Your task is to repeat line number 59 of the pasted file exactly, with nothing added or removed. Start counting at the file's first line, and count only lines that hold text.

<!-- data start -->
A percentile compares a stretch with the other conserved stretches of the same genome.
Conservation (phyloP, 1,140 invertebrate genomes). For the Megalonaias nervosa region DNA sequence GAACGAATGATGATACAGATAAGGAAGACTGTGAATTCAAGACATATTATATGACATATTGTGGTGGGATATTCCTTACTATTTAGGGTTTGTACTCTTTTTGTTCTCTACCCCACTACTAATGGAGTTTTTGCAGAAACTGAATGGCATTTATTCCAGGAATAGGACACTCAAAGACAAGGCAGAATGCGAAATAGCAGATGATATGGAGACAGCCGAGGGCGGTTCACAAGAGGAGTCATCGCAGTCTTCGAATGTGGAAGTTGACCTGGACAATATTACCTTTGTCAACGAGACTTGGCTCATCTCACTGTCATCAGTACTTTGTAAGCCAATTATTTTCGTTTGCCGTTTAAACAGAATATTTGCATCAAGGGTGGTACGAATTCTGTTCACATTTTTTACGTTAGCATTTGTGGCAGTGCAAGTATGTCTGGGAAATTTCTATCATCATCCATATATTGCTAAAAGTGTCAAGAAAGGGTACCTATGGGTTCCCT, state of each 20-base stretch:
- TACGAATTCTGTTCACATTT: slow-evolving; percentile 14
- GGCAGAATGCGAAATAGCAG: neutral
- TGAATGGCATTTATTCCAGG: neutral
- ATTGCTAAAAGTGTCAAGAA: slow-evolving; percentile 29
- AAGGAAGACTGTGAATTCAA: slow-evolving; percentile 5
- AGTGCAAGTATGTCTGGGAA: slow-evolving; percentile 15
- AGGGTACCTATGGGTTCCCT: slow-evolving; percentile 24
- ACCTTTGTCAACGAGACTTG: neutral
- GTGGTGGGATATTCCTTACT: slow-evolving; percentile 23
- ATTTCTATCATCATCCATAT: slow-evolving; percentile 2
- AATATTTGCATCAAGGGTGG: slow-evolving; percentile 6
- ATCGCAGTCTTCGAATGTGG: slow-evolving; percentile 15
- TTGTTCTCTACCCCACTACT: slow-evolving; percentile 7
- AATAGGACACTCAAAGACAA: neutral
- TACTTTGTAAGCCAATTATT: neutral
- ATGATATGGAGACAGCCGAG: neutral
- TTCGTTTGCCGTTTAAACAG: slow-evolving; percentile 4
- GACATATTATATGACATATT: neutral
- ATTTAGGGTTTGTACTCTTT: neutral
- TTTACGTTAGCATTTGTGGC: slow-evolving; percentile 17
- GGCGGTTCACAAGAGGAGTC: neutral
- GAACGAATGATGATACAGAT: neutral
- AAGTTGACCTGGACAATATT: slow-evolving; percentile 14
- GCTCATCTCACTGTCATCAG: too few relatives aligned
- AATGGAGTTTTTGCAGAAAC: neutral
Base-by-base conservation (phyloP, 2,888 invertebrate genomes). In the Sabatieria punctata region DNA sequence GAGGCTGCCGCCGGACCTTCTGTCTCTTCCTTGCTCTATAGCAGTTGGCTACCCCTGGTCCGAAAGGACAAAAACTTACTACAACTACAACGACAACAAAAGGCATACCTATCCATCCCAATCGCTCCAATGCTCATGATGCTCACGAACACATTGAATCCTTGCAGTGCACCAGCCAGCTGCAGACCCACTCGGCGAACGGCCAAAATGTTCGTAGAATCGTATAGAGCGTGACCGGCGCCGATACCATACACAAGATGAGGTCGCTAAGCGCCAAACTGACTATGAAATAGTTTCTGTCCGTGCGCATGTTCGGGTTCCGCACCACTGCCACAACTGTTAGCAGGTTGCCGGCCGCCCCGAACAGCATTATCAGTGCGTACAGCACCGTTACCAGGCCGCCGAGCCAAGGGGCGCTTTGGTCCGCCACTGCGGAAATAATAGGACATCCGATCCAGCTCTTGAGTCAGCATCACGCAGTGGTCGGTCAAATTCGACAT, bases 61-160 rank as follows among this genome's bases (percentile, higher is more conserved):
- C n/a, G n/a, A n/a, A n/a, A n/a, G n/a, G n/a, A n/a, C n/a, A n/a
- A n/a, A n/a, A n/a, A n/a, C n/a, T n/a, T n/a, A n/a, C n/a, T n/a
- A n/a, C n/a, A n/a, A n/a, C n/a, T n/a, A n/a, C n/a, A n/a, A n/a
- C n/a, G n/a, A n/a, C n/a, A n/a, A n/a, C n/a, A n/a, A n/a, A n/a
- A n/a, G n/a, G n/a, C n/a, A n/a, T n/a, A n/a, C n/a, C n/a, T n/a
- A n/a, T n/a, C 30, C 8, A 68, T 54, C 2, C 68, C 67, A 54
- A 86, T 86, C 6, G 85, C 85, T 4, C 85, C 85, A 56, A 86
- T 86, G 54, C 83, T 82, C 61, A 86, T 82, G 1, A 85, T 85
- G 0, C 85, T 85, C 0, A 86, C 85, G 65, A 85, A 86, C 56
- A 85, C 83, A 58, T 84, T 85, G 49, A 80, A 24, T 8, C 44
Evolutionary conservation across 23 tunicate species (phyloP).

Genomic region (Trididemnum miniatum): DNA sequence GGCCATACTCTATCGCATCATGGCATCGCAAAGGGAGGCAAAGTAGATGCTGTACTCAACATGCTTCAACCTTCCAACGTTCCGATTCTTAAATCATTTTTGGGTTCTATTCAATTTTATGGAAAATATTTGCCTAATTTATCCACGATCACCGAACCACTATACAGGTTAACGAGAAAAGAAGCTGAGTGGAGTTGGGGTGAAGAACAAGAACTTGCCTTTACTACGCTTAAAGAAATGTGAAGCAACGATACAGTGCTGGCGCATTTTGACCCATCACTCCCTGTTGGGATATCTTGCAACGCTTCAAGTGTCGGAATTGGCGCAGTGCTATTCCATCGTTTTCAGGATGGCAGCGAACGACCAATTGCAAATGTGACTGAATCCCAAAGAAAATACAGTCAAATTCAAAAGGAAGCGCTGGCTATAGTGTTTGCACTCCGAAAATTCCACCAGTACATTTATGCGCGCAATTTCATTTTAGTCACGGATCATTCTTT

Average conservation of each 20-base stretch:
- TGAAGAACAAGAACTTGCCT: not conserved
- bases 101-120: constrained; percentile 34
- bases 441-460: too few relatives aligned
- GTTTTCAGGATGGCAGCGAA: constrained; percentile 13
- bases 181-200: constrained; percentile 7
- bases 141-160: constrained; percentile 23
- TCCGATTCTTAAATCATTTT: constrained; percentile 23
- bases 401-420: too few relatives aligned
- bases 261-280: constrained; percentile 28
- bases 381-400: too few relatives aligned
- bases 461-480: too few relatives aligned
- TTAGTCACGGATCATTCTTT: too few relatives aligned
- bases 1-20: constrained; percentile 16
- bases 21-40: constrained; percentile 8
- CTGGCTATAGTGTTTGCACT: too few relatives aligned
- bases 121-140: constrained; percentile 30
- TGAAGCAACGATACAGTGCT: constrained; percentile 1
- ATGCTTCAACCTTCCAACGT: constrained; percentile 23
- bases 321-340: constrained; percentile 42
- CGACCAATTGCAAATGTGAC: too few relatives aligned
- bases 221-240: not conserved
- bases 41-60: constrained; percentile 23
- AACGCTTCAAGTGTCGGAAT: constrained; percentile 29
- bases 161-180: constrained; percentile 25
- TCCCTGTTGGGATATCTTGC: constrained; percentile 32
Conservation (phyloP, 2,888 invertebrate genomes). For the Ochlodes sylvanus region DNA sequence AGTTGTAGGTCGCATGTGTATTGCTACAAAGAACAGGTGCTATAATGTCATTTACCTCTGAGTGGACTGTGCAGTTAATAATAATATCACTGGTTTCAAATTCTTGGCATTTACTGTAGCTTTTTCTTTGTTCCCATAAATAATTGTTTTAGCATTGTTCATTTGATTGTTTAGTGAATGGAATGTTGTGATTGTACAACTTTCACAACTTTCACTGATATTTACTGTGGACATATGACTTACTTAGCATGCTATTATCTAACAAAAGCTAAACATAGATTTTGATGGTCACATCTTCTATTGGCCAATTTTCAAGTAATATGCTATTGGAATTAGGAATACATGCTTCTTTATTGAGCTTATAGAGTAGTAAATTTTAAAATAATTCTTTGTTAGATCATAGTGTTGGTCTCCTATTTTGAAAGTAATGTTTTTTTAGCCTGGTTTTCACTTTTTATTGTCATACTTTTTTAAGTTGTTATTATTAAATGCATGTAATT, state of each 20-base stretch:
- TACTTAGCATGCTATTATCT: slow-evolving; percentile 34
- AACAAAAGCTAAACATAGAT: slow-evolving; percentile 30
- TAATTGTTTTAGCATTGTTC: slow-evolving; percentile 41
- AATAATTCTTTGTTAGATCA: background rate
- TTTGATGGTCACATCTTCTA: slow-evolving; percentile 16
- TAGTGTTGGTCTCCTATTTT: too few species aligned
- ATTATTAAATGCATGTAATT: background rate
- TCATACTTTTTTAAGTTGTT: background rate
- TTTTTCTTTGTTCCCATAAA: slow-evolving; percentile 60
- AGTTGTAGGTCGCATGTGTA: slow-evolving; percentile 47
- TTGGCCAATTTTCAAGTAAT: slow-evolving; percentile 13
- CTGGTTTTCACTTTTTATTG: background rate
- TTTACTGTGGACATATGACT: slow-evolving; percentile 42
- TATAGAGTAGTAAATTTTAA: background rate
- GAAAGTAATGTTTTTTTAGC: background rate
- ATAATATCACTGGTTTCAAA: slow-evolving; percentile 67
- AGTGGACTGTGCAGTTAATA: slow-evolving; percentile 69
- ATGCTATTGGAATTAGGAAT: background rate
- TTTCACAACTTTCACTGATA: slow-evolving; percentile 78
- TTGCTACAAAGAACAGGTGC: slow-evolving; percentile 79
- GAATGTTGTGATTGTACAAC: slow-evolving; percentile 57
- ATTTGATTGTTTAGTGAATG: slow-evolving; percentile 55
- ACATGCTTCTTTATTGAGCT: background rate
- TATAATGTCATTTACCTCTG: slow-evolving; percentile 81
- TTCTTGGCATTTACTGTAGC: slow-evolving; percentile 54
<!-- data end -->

- ATGCTTCAACCTTCCAACGT: constrained; percentile 23